4. Learned senior counsel for the petitioner submitted that the Commission has acted illegally in rejecting the application at the threshold. Counsel submitted that the Commission has no power to do so. It was submitted that an application could be rejected only on the ground of non-cooperation by the assessee or on the ground that the complexity of the investigation involved warranted rejection of the application. It was the contention of learned counsel that if the Commission were to insist upon full and true disclosure by an applicant, the existence of the Commission would be without any purpose and that it is the duty of the Commission to determine the extent of the income in every case where the application is made and it cannot be dismissed on a ground other than non-co- operation by the assessee or on the ground that the complexity of the investigation required warranting rejection. Counsel in this context referred to s. 245D(1) of the Act which is set out below : “245D. (1) On receipt of an application under s. 245C, the Settlement Commission shall call for a report from the Commissioner and on the basis of the materials contained in such report and having regard to the nature and circumstances of the case or the complexity of the investigation involved therein, the Settlement Commission may, by order, allow the application to be proceeded with or reject the application : Provided that an application shall not be rejected under this sub- section unless an opportunity has been given to the applicant of being heard : Provided further that the CIT shall furnish the report within a period of forty-five days of the receipt of communication from the Settlement Commission in case of all applications made under s. 245C on or after the 1st July, 1995, and if the Commissioner fails to furnish the report within the said period, the Settlement Commission may make the order without such report.” Counsel also referred to s. 245HA(1) which reads as under : “245HA. (1) The Settlement Commission may, if it is of opinion that any person who made an application for settlement under s. 245C has not co-operated with the Settlement Commission in the proceedings before it, send the case back to the AO who shall thereupon dispose of the case in accordance with the provisions of this Act as if no application under s. 245C had been made.”

5. The submissions so made for the petitioner cannot be accepted. No assessee has a right to approach the Commission without disclosing or making a full and true disclosure of his income, as such disclosure is a necessary precondition for invoking the Commission’s jurisdiction under s. 245C. An application to the Commission is not intended to enable the dishonest assessee to continue his dishonest conduct and still claim the benefits which can be conferred by the Commission if the Commission were to ultimately make an order for settlement. The Settlement Commission is not meant to be an optional forum chosen at the option of the assessee for the settlement of the tax liability of the assessee as also his liability for further proceedings or prosecution under this Act or other Acts, even while the assessee continues to be dishonest and deliberately fails to make a true and full disclosure of the extent of the income which he had not disclosed before the AO. The machinery of the Settlement Commission is available to the assessee who, after exhibiting his dishonest conduct by filing a return in which true income has not been disclosed, has availed of the chance to correct himself by making a true and full disclosure before the Commission. There is no right in the assessee to invoke the Commission’s jurisdiction even while he continues with his dishonest conduct. Sec. 245C(1) which deals with an application for settlement of case, in unambiguous terms, inter alia, prescribes “full and true disclosure” as an essential condition to be satisfied in any application presented before the Commission. Sec. 245C(1) reads as under : “245C. (1) An assessee may, at any stage of a case relating to him, make an application in such form and in such manner as may be prescribed, an containing a full and true disclosure of his income which has not been disclosed before the AO, the manner in which such income has been derived, the additional amount of income-tax payable on such income and such other particulars as may be prescribed, to the Settlement Commission to have the case settled and any such application shall be disposed of in the manner hereinafter provided.”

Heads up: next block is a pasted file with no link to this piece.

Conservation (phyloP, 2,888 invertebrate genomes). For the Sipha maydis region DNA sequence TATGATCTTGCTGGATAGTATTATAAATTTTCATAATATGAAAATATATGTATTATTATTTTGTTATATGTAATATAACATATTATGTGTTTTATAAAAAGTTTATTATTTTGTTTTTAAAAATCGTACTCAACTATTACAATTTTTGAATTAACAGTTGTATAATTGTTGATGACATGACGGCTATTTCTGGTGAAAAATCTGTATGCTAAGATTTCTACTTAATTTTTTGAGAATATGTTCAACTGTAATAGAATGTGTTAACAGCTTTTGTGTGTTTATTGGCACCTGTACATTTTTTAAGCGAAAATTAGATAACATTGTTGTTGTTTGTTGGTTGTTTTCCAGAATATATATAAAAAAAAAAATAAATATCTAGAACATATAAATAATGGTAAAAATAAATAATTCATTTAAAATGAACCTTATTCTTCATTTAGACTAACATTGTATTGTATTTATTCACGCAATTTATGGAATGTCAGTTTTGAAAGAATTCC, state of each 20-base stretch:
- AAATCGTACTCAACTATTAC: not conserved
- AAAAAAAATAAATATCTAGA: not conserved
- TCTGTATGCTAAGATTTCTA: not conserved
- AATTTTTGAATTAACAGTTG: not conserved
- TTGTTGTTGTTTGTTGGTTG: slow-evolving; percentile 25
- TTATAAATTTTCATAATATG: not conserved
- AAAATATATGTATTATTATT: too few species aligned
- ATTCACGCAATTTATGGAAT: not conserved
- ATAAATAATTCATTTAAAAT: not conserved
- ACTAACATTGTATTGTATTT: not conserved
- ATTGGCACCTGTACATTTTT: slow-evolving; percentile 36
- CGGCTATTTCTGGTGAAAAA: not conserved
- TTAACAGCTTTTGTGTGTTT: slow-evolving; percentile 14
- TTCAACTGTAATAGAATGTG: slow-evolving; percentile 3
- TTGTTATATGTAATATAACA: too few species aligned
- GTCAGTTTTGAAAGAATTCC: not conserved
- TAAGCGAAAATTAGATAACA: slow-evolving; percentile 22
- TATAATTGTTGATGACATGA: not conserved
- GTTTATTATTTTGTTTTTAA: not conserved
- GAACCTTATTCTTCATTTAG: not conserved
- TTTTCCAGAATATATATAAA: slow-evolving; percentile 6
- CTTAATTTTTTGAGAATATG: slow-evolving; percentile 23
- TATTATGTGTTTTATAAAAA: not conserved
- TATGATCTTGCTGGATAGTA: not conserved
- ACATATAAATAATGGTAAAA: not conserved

The proviso and other part of the section not being relevant for the present purpose the same are not extracted and set out here. Sec. 245H(1) which deals with the power of the Settlement Commission to grant immunity from prosecution and penalty also refers to the requirement that the assessee should make before the Commission a true and full disclosure of his income and the manner in which such income had been derived.

6. Sec. 245D deals with the procedure on receipt of an application under s. 245C. It enables the Commission, inter alia, having regard to the nature and circumstances of the case to allow the application to be proceeded with or reject the application. The circumstances of the case have been considered by the Commission after calling for a report of the Commissioner. It is on such consideration the Commission has rejected the application. The reasons given for such rejection are reasons which are clearly relevant. The assessee’s failure to make a full and true disclosure being patent, it was not necessary for the Commission to proceed with the further consideration of the application only to pass an order of rejection at the end of such further proceeding.

The impugned order does not suffer from any infirmity calling for interference in exercise of the discretionary power of this Court. The writ petition is dismissed with costs of Rs. 1,500. Consequently, WMP Nos. 23284 and 23285 of 1995 are also dismissed.

[Citation: 236 ITR 581]